Pictured: Lenise Peterman stands behind the desk at Helper’s Western Mining and Railroad Museum. Peterman was named director of the museum in November.
Lenise Peterman’s day usually starts anywhere from five to six in the morning and, after some early-morning exercise, work begins.
For this Helper resident, the term “work” can bring to mind anything from writing grants to foreseeing renovations projects and planning for future projects to help improve Helper’s Western Mining and Railroad Museum.
Peterman explained how she came to Helper, traveling and staying over the weekend multiple times per month for four years before officially moving to the small town.
“It’s really quite an honor to serve it,” she said in regards to the town. Peterman considers it a special chance she has to help provide a tie to the past with those who visit the museum. “It’s a privilege to be able to be here and provide that for the community.”
Though Peterman had no prior knowledge of museum workings when she was named director in November of last year, her professional experience has already served the institution. Working in management for such companies as Ford and GM gave Peterman the business know-how to help the museum in several areas.
Peterman is also looking forward to several additions to the museum already in the works. Such projects include a two-room exhibit featuring the story of Helper City and how it came to be and a room dedicated to Carbon Power Plant as well as a dedication wall which will be finished outside of the museum by May of this year.
The museum director, however, doesn’t stop when the building’s doors close. Peterman also helps with various community happenings, including the Helper Arts & Film Festival.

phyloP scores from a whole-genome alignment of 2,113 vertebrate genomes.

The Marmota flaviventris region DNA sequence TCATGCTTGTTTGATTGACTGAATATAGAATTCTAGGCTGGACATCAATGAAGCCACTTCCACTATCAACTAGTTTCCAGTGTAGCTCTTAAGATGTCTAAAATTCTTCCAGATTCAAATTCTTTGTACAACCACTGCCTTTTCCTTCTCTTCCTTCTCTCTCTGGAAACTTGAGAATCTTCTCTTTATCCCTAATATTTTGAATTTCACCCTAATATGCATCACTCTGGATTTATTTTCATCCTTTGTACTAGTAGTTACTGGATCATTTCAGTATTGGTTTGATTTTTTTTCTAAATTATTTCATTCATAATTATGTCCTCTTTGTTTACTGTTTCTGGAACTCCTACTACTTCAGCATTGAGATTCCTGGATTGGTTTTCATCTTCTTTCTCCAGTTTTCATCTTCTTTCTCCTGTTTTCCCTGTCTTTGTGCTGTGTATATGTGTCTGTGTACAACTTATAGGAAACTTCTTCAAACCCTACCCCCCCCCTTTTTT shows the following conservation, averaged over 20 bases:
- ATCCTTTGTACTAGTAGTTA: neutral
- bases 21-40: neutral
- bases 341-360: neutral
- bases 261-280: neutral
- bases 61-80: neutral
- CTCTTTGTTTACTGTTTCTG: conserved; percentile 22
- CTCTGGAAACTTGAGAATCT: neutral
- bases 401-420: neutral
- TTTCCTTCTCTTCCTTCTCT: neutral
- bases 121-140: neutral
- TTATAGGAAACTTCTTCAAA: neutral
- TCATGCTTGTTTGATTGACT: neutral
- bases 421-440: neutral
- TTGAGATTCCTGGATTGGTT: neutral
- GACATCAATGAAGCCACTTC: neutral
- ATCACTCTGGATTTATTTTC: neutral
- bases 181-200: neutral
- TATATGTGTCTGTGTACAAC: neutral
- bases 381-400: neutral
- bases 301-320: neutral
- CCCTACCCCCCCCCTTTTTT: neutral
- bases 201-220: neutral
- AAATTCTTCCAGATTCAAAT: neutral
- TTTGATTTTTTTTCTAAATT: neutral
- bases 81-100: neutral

“We’re looking forward to another good, strong festival,” she said.
This year’s festival is set to kick off Aug. 17 and last until the following Sunday. It will feature favorite activities such as the gallery show, live music and a showcasing of films, including a showing of “Remember Wilberg” with the film’s director and producer in attendance.
Peterman also mentioned the possibility of scheduling a grassroots theatrical group to attend the festival and perform examples of Shakespeare for those in attendance.
Before the festival, though, several activities are scheduled for community members to attend and enjoy.
On April 22, the museum is hosting Castle Gate Outlaw Day. During the day, Helper’s Main Street will be closed and will feature era-specific activities including a horse and buggy, a biscuit and gravy meal as well as face-painting, a showing of a documentary about Butch Cassidy and a chance to hear from Bill Betenson, great-grandnephew of Cassidy.
As part of the festival, a dance concert will also be hosted on May 5 and 6 by Melissa Anast, artistic director of Spiral Dance Company. The dance concert is titled “Bloom.”
Later in May, Don Hartley, the Utah State Historical Architect, is scheduled to visit Helper and provide a walking tour of Helper’s main street to discuss the architecture and craftsmanship of the various buildings in the town. The tour is scheduled for May 16 at 4 p.m.
Also in May, on the 17th, a concert will take place in conjunction with Wells Fargo. The concert is free to the public and will feature The Red Feather Acoustic Trio. The concert will begin at 7:30 p.m. with proceeds from concession sales helping with the expenses of the arts festival.
“We have a lot going on,” Peterman said. “I think being so involved in so many things lets me see how we can all work together.”
Peterman remains confident that by working together with various projects throughout Helper, that a positive outcome is in the future.
“I think the more in concert we are with each other,” she said, “the stronger these things can be.”